“We think it’s going to be a bit of bodyline for a lot of the series”, said Australian captain, Tim Paine after the culmination of the Perth Test. The first day of the Melbourne Test was a reminder of Paine’s words after New Zealand won the toss and elected to field first.
Kane WIlliamson’s decision came as a surprise given the perennially batting-friendly nature of MCG track. But the idea was to take advantage of the cloud cover. Back in the side after injury, Trent Boult backed his skipper’s decision in the very first over of the game with a beautiful inswinger that went through Joe Burns’ bat swing to clatter into the middle-stump. Marnus Labuschagne, the highest run-scorer in Test cricket this year was later beaten twice by Boult in the remaining two balls of that over.
In-form David Warner’s departure, 20 overs later, reduced the home side to 61 for 2, leaving New Zealand on top. But the next batsman in, Steve Smith, batting alongside his clone Labuschagne, was due for a big one after under-performing in his last three Tests. The Kiwis, who had successfully employed the short-ball ploy against Smith, twice, in the previous Test, once again went with the same ploy.
The bodyline tactic was on with both the batsmen batting for survival in the morning session. Blackcaps kept hurling short pitched deliveries at Smith. 13 out of his first 19 deliveries were either pitched short or in the back of the length area. Silly point, short-leg, deep fine leg, leg slip and square leg were regular features in the opening session of the Test match.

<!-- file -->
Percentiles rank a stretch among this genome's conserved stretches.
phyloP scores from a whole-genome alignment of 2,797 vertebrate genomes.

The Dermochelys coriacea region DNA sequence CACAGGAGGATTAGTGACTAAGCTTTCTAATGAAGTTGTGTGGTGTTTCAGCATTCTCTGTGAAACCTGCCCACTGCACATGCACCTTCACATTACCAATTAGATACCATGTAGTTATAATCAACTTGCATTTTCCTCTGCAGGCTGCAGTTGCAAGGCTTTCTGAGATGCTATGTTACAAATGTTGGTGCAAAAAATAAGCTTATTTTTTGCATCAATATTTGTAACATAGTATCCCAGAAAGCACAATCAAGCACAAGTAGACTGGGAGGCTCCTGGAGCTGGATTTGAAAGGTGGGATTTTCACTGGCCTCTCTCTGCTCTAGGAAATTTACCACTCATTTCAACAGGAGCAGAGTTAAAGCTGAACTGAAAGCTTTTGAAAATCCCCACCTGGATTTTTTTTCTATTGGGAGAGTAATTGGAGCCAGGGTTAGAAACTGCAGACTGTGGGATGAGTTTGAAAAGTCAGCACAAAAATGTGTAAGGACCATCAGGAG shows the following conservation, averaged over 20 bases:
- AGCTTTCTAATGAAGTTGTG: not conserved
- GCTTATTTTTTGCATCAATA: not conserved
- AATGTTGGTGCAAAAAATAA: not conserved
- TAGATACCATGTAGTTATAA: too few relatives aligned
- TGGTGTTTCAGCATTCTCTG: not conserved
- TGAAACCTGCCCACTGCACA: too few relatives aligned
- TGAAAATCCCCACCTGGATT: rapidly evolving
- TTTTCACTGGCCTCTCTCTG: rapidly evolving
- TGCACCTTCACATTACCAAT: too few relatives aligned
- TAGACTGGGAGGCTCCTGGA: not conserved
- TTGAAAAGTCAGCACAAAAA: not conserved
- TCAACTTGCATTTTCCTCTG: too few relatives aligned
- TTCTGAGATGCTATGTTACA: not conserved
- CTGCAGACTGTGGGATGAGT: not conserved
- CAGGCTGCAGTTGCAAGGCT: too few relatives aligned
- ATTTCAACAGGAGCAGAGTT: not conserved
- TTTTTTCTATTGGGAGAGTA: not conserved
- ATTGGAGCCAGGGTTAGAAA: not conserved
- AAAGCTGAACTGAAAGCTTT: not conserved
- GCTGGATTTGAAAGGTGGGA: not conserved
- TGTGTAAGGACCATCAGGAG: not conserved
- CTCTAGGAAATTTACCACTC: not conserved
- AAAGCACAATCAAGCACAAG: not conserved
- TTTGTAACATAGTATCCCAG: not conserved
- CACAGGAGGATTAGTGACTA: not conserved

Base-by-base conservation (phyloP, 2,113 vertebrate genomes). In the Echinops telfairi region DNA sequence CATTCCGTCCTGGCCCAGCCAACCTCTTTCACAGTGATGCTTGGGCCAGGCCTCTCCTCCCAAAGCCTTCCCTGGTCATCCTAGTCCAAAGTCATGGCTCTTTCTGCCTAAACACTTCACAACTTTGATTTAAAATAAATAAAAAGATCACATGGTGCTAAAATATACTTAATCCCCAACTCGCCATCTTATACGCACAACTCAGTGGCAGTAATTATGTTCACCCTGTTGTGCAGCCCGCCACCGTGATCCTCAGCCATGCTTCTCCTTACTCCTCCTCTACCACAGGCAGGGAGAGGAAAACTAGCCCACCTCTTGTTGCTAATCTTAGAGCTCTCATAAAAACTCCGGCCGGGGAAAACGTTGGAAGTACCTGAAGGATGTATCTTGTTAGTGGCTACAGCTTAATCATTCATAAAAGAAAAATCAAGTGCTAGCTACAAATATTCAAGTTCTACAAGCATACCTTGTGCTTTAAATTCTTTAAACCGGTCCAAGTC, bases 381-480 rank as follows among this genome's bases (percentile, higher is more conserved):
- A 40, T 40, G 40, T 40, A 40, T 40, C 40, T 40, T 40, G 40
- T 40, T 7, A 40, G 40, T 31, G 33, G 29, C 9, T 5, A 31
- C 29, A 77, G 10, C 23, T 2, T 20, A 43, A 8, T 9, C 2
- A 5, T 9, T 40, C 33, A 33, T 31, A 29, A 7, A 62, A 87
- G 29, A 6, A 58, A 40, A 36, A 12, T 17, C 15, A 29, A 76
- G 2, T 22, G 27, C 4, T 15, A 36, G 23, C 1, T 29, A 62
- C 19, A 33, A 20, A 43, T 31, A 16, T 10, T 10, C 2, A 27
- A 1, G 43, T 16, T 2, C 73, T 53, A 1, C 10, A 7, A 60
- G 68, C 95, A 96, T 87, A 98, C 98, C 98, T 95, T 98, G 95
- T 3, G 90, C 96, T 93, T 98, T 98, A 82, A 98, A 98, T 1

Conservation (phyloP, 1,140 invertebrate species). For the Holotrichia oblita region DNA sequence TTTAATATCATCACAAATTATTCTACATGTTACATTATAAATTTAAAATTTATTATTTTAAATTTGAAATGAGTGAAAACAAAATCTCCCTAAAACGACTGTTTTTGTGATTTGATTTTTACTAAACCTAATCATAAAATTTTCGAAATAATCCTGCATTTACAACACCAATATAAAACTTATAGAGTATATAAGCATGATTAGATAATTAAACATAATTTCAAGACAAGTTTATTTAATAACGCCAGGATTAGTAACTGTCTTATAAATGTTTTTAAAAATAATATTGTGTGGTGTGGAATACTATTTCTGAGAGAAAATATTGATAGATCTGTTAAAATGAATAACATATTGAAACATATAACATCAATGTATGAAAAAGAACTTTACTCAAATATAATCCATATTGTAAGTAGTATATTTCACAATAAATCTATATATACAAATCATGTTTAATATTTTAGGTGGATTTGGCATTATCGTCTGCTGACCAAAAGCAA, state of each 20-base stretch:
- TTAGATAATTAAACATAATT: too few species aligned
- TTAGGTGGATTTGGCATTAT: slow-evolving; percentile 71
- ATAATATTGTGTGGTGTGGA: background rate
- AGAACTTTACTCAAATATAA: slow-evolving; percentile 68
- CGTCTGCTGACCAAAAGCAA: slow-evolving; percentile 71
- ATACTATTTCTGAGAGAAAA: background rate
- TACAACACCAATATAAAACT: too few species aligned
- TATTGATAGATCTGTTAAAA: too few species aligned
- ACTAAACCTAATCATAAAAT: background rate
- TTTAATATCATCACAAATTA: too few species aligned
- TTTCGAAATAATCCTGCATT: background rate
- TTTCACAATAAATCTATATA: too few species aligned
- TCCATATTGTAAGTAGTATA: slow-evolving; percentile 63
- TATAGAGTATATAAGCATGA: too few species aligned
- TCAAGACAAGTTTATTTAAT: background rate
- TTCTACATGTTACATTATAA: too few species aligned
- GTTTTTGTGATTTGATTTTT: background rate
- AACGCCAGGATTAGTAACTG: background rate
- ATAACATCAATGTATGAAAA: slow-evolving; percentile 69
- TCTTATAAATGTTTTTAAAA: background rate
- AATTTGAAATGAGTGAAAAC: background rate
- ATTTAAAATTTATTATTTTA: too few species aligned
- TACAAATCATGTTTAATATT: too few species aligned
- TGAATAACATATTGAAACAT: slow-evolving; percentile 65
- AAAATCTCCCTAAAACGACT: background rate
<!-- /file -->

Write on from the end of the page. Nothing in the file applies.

Australian coach Justin Langer had attached the label of problem-solver against Smith’s name during the Ashes and the former Australian captain proved his coach right with an answer ready for the Kiwi bowlers. His reply included taking blows on his body before lunch and finding little gaps available square of the wicket on the leg-side in the second session.
Labuschagne, on the other hand, was as solid as he has been this year. Even though he was lucky to nick the ball around New Zealand’s slip cordon, he seemed in utmost control during his knock of 63. Kicking on from the hard yards in the first session, the duo neutralized New Zealand’s advantage in the post lunch session when batting got easier under bright sunshine.
However, the tinge of green on the MCG track aided seam movement throughout the day. Uneven bounce wasn’t an anomaly. Marnus Labuschagne received a rising delivery from Colin de Grandhomme which ricocheted to the stumps from his elbow. Contrarily, Matthew Wade suffered from lack of bounce when he was hit on the back of his helmet while crouching to a Neil Wagner bouncer.
“There is a nice little patch on the 4-5m mark and if you hit that consistently, the balls were doing funny things”, said Steve Smith after staying unbeaten at the end of the day.
Wade scored a fighting 38 on his 32nd birthday before de Grandhomme, who bowled with nagging accuracy and extracting seam movement from the track, induced an outside edge off his bat to BJ Watling. Joined by Travis Head, Smith saw the day through cautiously with 77 against his name.
On a track where both, picking wickets and scoring runs freely, were a tough task, Smith’s innings has handed the advantage to Australia, who have six wickets in hand, not the result the opposition were looking for while opting to bowl first.